on Ives of Connecticut. Dashing Kilpatrick is far away. Grand Gregg we do not see; nor level-headed Smith, nor indomitable Prin. Cilley, with his 1st Maine Cavalry; these now sent to complete the peace around Petersburg. Now rides the provost marshal general, gallant George Macy of the 20th Massachusetts, his right arm symbolized by an empty sleeve pinned across his breast. Here the 2d Pennsylvania Cavalry, and stout remnants of the 1st Massachusetts, reminding us of the days of Sargent and Sam Chamberlain. Here, too, the 3d and Ioth U. S. Infantry, experienced in stern duties. Now, with heads erect and steady eyes, marches the Signal Corps; of those that beckoned us to the salvation of Round Top, and disclosed movements and preparations otherwise concealed in the dense maze and whirl of battle from the Wilderness to the Chickahominy; then from their lofty observatories watching the long ferment on the Appomattox shores. What message do your signals waft us now?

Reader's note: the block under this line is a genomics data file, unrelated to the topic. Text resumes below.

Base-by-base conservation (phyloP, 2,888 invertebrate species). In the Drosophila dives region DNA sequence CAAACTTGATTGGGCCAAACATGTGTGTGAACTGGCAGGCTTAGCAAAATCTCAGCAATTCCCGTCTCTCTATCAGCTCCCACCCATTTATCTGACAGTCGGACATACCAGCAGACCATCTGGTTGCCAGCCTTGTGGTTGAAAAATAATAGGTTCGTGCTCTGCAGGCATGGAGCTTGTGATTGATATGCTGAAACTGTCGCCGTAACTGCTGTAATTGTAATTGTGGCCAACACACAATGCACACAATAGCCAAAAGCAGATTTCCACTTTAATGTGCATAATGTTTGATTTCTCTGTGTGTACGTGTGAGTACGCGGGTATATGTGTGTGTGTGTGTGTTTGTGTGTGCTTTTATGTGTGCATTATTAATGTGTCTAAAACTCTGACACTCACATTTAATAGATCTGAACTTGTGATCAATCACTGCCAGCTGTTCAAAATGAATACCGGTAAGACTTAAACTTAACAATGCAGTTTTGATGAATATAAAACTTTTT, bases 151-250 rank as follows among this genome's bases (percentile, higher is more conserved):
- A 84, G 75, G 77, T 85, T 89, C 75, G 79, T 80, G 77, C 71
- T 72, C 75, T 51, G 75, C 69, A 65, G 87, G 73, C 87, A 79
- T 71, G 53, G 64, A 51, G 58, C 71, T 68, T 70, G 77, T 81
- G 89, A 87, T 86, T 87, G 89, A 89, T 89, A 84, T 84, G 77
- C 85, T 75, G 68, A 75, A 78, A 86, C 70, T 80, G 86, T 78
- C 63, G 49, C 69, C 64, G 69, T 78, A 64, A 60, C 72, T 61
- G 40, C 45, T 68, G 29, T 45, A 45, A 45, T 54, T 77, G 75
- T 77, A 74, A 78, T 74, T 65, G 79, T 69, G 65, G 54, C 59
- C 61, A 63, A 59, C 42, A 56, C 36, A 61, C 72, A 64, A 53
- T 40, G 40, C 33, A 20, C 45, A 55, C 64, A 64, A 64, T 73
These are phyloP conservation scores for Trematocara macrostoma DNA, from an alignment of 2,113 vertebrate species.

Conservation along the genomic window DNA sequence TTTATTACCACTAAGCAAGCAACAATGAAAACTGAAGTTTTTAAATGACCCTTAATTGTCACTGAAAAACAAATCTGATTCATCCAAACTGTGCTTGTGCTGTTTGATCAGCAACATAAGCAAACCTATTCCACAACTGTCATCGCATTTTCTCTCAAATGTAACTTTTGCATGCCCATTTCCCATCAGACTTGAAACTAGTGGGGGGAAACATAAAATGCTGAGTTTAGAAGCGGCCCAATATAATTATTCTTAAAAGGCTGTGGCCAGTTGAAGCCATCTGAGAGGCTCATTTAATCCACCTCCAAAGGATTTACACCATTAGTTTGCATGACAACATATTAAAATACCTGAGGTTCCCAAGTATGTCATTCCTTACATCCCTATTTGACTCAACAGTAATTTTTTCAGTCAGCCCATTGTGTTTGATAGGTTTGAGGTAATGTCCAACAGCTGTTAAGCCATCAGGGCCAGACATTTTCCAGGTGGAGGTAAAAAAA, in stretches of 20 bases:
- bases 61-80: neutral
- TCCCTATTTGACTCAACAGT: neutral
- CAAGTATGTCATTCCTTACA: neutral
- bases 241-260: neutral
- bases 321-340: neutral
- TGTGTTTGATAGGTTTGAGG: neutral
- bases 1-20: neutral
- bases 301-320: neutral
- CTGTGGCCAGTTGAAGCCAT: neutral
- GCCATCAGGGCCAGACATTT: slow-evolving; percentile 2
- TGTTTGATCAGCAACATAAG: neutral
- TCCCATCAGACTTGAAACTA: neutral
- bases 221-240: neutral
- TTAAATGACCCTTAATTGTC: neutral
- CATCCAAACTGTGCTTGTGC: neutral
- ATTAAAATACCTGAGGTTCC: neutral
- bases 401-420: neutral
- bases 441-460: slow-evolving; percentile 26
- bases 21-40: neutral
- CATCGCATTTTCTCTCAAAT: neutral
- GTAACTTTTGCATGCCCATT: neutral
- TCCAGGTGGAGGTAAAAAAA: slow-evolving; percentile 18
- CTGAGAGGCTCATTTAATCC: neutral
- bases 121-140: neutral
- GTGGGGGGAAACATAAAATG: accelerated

Lt.-Colonel Arthur J. Fremantle, Three Months in the Southern States, April, 1863. (search)
s green in the face with fatigue and rage. Mr. Sargent received us with the greatest affability, as the mules quite as much as licking them. Mr. Sargent accounts for his humanity by saying, It's t of the day, just in front of her door. Mr. Sargent bought two chickens and some eggs at a ranc One of our mules was kicked last night. Mr. Sargent rubbed the wound with brandy, which did it , our stock being very nearly expended. Mr. Sargent, who was now comparatively sober. killed tally devouring it, and found it very good. Mr. Sargent cooked it by the simple process of stewing ut, on returning to the road, we found that Mr. Sargent had pursued his usual plan of leaving us in it at a small creek; and after unhitching, Mr. Sargent and the Judge had a row with one another, an, undulating prairie, and halted at 10.30. Mr. Sargent and I killed and cooked the two chickens. l! who's afraid of fire? proclaimed that Mr. Sargent had come in sight of Grey's ranch. Afte[35 more...]